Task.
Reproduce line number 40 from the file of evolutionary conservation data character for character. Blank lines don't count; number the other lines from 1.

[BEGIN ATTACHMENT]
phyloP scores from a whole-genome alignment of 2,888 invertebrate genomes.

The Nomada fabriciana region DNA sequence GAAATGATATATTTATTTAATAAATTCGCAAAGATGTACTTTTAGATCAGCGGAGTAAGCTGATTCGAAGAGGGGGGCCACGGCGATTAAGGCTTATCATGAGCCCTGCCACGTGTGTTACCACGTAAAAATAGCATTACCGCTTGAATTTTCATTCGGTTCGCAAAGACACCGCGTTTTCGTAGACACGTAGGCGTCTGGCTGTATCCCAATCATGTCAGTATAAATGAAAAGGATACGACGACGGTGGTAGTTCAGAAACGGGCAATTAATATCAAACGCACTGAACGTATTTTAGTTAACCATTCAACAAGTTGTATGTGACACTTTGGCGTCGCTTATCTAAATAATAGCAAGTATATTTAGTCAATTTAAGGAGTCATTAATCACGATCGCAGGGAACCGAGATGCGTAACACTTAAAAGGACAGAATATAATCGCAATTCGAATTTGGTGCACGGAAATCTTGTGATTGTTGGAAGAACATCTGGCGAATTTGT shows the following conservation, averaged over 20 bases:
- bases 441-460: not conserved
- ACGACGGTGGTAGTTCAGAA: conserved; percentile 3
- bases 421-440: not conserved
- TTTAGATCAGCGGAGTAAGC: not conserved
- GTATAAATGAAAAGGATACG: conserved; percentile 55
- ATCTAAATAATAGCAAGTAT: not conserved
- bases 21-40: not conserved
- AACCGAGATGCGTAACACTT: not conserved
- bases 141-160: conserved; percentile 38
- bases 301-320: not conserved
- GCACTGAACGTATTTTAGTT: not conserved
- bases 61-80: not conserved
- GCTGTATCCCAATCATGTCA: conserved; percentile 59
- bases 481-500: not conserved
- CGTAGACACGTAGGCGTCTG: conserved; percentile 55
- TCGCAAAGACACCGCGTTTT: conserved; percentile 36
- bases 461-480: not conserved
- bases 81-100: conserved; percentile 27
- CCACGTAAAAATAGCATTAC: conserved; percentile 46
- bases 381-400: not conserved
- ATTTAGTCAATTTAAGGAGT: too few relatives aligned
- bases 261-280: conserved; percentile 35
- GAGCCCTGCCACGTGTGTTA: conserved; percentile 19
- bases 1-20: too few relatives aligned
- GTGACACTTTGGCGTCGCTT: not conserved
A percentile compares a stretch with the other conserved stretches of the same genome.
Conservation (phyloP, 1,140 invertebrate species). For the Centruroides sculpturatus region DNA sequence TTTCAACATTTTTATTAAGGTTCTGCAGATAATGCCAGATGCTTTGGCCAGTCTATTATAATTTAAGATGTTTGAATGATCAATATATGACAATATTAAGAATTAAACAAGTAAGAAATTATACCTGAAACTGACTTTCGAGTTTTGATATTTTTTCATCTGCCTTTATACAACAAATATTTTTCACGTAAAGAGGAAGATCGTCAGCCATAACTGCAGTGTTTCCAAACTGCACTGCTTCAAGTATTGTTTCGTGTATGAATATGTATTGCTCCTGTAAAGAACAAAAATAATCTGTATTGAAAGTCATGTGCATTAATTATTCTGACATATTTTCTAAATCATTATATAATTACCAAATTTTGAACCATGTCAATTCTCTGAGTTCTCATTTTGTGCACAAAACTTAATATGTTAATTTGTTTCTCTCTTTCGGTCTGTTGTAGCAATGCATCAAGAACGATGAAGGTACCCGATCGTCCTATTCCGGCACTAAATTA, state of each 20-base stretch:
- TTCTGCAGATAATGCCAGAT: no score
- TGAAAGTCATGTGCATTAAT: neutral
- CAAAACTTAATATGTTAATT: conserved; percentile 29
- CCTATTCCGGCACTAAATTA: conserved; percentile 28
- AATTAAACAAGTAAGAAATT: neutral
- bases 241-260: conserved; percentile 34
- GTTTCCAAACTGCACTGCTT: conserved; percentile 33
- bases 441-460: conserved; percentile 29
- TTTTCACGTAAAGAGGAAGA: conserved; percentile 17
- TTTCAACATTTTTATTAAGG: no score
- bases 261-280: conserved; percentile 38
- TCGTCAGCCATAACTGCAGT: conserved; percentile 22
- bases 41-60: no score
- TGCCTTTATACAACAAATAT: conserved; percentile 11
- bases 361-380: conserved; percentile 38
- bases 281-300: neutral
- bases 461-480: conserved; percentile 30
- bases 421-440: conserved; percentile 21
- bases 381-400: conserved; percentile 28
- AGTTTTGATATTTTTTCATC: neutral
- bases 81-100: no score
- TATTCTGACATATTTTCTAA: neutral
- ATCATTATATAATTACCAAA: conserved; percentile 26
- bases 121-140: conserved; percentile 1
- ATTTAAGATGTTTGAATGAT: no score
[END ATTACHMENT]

- bases 261-280: conserved; percentile 38